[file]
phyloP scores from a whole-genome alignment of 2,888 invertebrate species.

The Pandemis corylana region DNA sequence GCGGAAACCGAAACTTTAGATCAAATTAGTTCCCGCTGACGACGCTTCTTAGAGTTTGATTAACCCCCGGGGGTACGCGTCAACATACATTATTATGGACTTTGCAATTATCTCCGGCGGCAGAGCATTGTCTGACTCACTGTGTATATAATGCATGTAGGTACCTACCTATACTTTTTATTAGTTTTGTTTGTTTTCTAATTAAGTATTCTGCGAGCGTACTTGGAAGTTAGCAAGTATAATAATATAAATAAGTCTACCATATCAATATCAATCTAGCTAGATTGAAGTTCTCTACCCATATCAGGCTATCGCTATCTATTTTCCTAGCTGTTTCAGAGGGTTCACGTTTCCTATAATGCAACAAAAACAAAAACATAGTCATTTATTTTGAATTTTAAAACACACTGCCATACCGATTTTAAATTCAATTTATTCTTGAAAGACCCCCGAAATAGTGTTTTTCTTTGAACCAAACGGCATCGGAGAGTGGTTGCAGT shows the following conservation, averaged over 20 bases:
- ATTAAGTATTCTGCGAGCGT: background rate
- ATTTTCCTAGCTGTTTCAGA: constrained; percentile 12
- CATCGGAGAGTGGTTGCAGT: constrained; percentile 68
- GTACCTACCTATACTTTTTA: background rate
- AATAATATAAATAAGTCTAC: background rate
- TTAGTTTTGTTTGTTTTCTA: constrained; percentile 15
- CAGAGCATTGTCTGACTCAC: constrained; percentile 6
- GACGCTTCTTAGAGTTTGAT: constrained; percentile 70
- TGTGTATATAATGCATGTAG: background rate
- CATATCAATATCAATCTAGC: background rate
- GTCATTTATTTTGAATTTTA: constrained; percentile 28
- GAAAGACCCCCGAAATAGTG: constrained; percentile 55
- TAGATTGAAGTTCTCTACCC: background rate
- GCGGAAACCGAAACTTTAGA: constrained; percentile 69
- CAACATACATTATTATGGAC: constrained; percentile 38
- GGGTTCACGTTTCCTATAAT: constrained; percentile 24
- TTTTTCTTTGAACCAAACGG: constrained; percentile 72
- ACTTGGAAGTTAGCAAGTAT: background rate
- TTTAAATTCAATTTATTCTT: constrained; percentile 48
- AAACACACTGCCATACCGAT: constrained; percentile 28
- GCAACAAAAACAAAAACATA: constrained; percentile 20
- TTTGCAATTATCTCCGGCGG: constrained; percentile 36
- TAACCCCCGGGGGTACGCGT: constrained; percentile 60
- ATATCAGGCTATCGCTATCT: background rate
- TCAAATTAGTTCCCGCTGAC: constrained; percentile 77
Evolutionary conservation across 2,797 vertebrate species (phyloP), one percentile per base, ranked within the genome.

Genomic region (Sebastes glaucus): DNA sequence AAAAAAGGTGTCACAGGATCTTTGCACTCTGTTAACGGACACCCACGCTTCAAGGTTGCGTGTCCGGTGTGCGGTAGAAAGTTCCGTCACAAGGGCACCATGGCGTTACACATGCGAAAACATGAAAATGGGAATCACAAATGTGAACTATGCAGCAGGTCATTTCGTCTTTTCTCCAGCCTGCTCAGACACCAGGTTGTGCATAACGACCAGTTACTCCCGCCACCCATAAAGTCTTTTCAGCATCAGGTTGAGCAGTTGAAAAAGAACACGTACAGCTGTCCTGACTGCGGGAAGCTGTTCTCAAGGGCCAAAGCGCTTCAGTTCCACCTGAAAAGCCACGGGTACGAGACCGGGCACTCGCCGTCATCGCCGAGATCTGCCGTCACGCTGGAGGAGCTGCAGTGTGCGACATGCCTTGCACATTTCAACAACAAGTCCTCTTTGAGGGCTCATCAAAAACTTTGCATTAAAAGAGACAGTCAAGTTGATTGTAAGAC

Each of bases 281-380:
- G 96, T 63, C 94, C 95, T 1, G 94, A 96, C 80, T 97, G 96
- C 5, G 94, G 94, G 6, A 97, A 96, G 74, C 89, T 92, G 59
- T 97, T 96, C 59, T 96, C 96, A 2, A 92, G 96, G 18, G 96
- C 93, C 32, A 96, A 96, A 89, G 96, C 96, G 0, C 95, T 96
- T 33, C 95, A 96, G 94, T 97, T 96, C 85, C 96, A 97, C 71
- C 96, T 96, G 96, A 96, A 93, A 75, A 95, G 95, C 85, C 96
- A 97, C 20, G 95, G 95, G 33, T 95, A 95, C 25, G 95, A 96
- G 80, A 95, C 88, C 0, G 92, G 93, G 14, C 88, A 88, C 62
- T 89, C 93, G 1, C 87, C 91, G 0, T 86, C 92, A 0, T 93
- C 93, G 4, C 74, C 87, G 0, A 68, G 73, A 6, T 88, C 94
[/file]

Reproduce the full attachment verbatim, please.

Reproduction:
phyloP scores from a whole-genome alignment of 2,888 invertebrate species.

The Pandemis corylana region DNA sequence GCGGAAACCGAAACTTTAGATCAAATTAGTTCCCGCTGACGACGCTTCTTAGAGTTTGATTAACCCCCGGGGGTACGCGTCAACATACATTATTATGGACTTTGCAATTATCTCCGGCGGCAGAGCATTGTCTGACTCACTGTGTATATAATGCATGTAGGTACCTACCTATACTTTTTATTAGTTTTGTTTGTTTTCTAATTAAGTATTCTGCGAGCGTACTTGGAAGTTAGCAAGTATAATAATATAAATAAGTCTACCATATCAATATCAATCTAGCTAGATTGAAGTTCTCTACCCATATCAGGCTATCGCTATCTATTTTCCTAGCTGTTTCAGAGGGTTCACGTTTCCTATAATGCAACAAAAACAAAAACATAGTCATTTATTTTGAATTTTAAAACACACTGCCATACCGATTTTAAATTCAATTTATTCTTGAAAGACCCCCGAAATAGTGTTTTTCTTTGAACCAAACGGCATCGGAGAGTGGTTGCAGT shows the following conservation, averaged over 20 bases:
- ATTAAGTATTCTGCGAGCGT: background rate
- ATTTTCCTAGCTGTTTCAGA: constrained; percentile 12
- CATCGGAGAGTGGTTGCAGT: constrained; percentile 68
- GTACCTACCTATACTTTTTA: background rate
- AATAATATAAATAAGTCTAC: background rate
- TTAGTTTTGTTTGTTTTCTA: constrained; percentile 15
- CAGAGCATTGTCTGACTCAC: constrained; percentile 6
- GACGCTTCTTAGAGTTTGAT: constrained; percentile 70
- TGTGTATATAATGCATGTAG: background rate
- CATATCAATATCAATCTAGC: background rate
- GTCATTTATTTTGAATTTTA: constrained; percentile 28
- GAAAGACCCCCGAAATAGTG: constrained; percentile 55
- TAGATTGAAGTTCTCTACCC: background rate
- GCGGAAACCGAAACTTTAGA: constrained; percentile 69
- CAACATACATTATTATGGAC: constrained; percentile 38
- GGGTTCACGTTTCCTATAAT: constrained; percentile 24
- TTTTTCTTTGAACCAAACGG: constrained; percentile 72
- ACTTGGAAGTTAGCAAGTAT: background rate
- TTTAAATTCAATTTATTCTT: constrained; percentile 48
- AAACACACTGCCATACCGAT: constrained; percentile 28
- GCAACAAAAACAAAAACATA: constrained; percentile 20
- TTTGCAATTATCTCCGGCGG: constrained; percentile 36
- TAACCCCCGGGGGTACGCGT: constrained; percentile 60
- ATATCAGGCTATCGCTATCT: background rate
- TCAAATTAGTTCCCGCTGAC: constrained; percentile 77
Evolutionary conservation across 2,797 vertebrate species (phyloP), one percentile per base, ranked within the genome.

Genomic region (Sebastes glaucus): DNA sequence AAAAAAGGTGTCACAGGATCTTTGCACTCTGTTAACGGACACCCACGCTTCAAGGTTGCGTGTCCGGTGTGCGGTAGAAAGTTCCGTCACAAGGGCACCATGGCGTTACACATGCGAAAACATGAAAATGGGAATCACAAATGTGAACTATGCAGCAGGTCATTTCGTCTTTTCTCCAGCCTGCTCAGACACCAGGTTGTGCATAACGACCAGTTACTCCCGCCACCCATAAAGTCTTTTCAGCATCAGGTTGAGCAGTTGAAAAAGAACACGTACAGCTGTCCTGACTGCGGGAAGCTGTTCTCAAGGGCCAAAGCGCTTCAGTTCCACCTGAAAAGCCACGGGTACGAGACCGGGCACTCGCCGTCATCGCCGAGATCTGCCGTCACGCTGGAGGAGCTGCAGTGTGCGACATGCCTTGCACATTTCAACAACAAGTCCTCTTTGAGGGCTCATCAAAAACTTTGCATTAAAAGAGACAGTCAAGTTGATTGTAAGAC

Each of bases 281-380:
- G 96, T 63, C 94, C 95, T 1, G 94, A 96, C 80, T 97, G 96
- C 5, G 94, G 94, G 6, A 97, A 96, G 74, C 89, T 92, G 59
- T 97, T 96, C 59, T 96, C 96, A 2, A 92, G 96, G 18, G 96
- C 93, C 32, A 96, A 96, A 89, G 96, C 96, G 0, C 95, T 96
- T 33, C 95, A 96, G 94, T 97, T 96, C 85, C 96, A 97, C 71
- C 96, T 96, G 96, A 96, A 93, A 75, A 95, G 95, C 85, C 96
- A 97, C 20, G 95, G 95, G 33, T 95, A 95, C 25, G 95, A 96
- G 80, A 95, C 88, C 0, G 92, G 93, G 14, C 88, A 88, C 62
- T 89, C 93, G 1, C 87, C 91, G 0, T 86, C 92, A 0, T 93
- C 93, G 4, C 74, C 87, G 0, A 68, G 73, A 6, T 88, C 94